Adele Merritt describes it as "a wall of sound."
When the ScotianAires perform in four-part a capella harmony, the tunes feature all four parts, all the time.
The group includes more than 50 women from all over Halifax Regional Municipality, ranging in age from their 20s to 80s, who come together to share their love of singing, performing arrangements of popular tunes sung in barbershop style.
"It originated as a male genre, so we still use the male terms, bass, tenor, baritones rather than sopranos and altos," Merritt explains.
The group is part of Harmony Inc., an international non-profit organization that holds yearly contests and conventions. This year's event is in Providence, Rhode Island, Nov. 2 to 6. It is expected to draw around 3,000 women singers with more than 20 choruses and about 40 quartets competing.
In order to compete, groups must reach a designated score at regional events. In June, The ScotianAires easily surpassed the mark as they topped the field at the chorus finals in Sackville, N.B., with their performance of This Could Be Something Big and What I'll Do?, narrowly outpointing Valley Voices from Kentville, with the Sea Belles from Saint John, N.B., coming third.
Tonic! comprised of ScotianAires members Merritt (bass), Mary Gareau (tenor), Marion Fraser-Pritchard (lead) and Cathy Hunter, baritone, also met the standard as it easily won the quartet competition and will also compete in Rhode Island.
Groups are judged on the total package including music, presentation and singing. They wear costumes and have choreographed movements.
"We are put under the microscope and the intent is improvement," says Merritt, who teaches music to students in Grades 3 to 6 and boys in Grades 7 to 9 at Sacred Heart School of Halifax.
"We bring a performance that is authentic as it can be and judges sit at a table and assign you a mark. They meet with each chorus and quartet and give an evaluation on strengths and where to improve. It's an amazing experience and a lot of fun."
Spending the weekend away together puts a focus on camaraderie and sisterhood.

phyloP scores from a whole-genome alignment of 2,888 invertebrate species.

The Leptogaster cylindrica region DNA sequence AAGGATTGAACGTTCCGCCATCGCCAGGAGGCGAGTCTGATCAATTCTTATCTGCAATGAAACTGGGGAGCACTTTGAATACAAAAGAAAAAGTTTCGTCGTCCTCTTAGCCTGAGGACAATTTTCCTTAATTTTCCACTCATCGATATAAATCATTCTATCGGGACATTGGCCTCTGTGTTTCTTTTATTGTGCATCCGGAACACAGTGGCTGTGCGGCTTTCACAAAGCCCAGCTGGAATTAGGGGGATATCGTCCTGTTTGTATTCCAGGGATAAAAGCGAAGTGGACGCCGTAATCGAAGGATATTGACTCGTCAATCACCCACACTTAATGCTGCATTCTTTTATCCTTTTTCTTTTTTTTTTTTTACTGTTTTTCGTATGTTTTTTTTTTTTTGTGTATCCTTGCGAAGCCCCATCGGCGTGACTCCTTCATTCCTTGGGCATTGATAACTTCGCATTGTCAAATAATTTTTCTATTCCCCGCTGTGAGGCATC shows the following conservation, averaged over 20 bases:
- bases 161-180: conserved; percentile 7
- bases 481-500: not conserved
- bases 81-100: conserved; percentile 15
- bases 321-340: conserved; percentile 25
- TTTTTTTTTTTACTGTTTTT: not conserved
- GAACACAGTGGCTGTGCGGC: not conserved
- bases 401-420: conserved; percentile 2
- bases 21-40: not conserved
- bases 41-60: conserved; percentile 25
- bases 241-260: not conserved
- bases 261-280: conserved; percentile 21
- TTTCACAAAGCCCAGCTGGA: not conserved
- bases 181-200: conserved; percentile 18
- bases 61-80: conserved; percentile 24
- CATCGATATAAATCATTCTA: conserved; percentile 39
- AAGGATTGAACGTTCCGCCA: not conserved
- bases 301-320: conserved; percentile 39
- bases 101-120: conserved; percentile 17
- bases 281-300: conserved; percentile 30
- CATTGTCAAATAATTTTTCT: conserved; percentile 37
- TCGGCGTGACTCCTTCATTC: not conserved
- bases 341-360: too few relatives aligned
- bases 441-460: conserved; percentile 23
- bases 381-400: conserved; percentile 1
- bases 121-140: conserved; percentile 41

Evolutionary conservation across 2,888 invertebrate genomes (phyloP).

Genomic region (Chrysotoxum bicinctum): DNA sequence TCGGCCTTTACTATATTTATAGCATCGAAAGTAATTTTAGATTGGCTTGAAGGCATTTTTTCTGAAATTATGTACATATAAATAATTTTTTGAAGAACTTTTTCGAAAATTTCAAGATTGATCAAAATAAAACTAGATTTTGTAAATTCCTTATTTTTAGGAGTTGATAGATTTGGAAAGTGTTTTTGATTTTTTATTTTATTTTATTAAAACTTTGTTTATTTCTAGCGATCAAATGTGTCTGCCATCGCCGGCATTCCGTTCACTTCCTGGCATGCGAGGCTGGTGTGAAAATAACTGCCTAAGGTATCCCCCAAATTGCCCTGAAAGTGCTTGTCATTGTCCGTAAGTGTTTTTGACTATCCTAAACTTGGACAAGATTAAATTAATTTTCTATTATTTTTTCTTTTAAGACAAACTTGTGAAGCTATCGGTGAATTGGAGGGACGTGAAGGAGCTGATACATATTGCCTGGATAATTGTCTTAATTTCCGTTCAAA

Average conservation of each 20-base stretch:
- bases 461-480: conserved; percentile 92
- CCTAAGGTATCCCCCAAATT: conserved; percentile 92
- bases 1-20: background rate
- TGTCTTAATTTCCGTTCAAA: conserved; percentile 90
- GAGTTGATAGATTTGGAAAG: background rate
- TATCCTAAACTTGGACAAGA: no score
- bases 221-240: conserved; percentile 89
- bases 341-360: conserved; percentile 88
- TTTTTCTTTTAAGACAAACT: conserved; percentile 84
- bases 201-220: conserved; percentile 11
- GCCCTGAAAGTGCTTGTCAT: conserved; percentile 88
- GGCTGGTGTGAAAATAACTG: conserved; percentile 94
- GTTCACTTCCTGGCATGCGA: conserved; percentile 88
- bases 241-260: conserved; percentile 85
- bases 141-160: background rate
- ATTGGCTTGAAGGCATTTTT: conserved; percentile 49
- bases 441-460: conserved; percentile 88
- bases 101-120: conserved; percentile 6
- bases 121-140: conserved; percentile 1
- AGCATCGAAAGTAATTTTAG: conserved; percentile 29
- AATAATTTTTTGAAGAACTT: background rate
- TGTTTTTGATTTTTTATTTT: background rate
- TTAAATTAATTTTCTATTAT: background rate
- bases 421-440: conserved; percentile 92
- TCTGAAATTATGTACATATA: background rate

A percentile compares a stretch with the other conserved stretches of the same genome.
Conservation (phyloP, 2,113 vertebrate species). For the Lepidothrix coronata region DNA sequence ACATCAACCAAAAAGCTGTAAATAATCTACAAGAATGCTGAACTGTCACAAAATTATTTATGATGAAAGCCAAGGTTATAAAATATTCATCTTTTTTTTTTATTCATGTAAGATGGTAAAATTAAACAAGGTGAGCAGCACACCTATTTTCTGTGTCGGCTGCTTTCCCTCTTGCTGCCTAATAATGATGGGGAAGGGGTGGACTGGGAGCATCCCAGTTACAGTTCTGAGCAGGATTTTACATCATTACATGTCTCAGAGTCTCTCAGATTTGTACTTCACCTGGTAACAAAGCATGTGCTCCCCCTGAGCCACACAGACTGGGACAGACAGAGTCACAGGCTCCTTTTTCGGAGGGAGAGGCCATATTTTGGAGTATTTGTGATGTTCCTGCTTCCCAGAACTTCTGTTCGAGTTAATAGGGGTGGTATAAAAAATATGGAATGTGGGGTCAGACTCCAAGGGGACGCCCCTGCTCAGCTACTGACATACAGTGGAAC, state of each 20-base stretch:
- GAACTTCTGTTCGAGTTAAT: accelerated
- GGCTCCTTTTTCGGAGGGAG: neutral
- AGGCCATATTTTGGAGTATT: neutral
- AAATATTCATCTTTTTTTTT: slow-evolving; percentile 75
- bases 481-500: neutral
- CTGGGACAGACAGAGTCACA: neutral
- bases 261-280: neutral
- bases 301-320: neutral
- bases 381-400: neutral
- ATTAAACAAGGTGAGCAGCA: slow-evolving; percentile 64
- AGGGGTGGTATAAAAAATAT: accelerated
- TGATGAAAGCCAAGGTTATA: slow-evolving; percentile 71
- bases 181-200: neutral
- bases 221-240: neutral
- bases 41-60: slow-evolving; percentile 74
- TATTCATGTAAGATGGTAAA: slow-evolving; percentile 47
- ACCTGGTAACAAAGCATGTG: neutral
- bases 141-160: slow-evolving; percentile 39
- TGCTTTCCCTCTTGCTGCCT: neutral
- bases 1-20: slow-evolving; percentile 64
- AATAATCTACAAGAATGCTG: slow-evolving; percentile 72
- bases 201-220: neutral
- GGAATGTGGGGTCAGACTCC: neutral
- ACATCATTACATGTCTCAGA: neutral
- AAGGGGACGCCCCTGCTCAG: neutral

"We all support each other and sing in each others' rooms, it's lovely."
And there are friends made at previous competitions to reconnect with during a packed weekend with workshops and classes and watching other groups perform.
Previous international winners are dubbed Harmony Queens and receive a crown to wear at future Harmony conventions. Two members of the current ScotianAires are Harmony Queens and will be wearing their crowns.
While participating at the competitions gives members something to work toward, rehearsals and other performances keep members engaged through the year.
The Scotianaires are slated to perform at Halifax Stanfield International Airport on Dec. 8 (the above video is from last year) and are already signed up for various tree-lightings and performances in nursing homes, including the Cobequid tree-lighting ceremony, says director Sue Kember. The group also has a show scheduled on April 1 at the Bella Rose Arts Centre.
Kember recalls the first time she attended a ScotianAires rehearsal.
"It was at the end of November and I was mesmerized by the four-part harmony. I remember the goosebumps I got listening to the Christmas songs."
The native of Guelph, Ont., who moved to Nova Scotia 23 years ago with her husband, did her Royal Conservatory levels in piano in high school and majored in music and drama at the University of Guelph.
But she she says she learned more about singing through barbershopping and teaching private voice lessons than she did at university and notes the sound created in the barbershop chorus "knocks your socks off."
A piano and voice teacher in her home studio in Windsor Junction, Kember joined the ScotianAires in 1994 and took over as director in 2006. She also sings lead and baritone.
Merrit, who lives in Upper Tantallon, joined the ScotianAires about eight years ago after moving from Swindon, England, with her family, including daughters who were 10 and 12 at the time.
In England, she had studied piano and clarinet at the Royal College of Music, earned a music degree and worked as an elementary teacher with a specialization in music.
When she moved to Halifax, Merritt thought auditioning for a choir would be a great way to meet people.
"I had never encountered the world of barbershop before. I thought of it as the Dapper Dans on Mainstreet in Disney World and I thought of it as a quartet, not a chorus so I was curious to check it out."
She was drawn in by the warmth of the women she met.
"I left my mom in the U.K. and it was like having 50 mothers and sisters. The music was interesting and I loved that the music was memorized. It wasn't a group of women with their noses in the music," she says noting she was also impressed by the performance aspects involved and the diversity of the women.
The ScotianAires strive to encourage a positive environment at their weekly rehearsals at Trinity Anglican Church in Fairview, making sure everyone feels valued, learns and improves. Before rehearsals there are classes focusing on breathing, vowel matching, vocal placement and more. The group also has workshops with guest instructors.
As director, Kember chooses music for the chorus who bring to life with their musical performance the sound she has envisioned.
This year in Providence, she'll begin training to be a judge and will practise scoring for the quartets.
Competing at the international events is expensive and the ScotianAires have a GoFundMe campaign set up for contributions to their trip.
Next year, though, they won't have to worry as the annual convention and competition will be held in Halifax.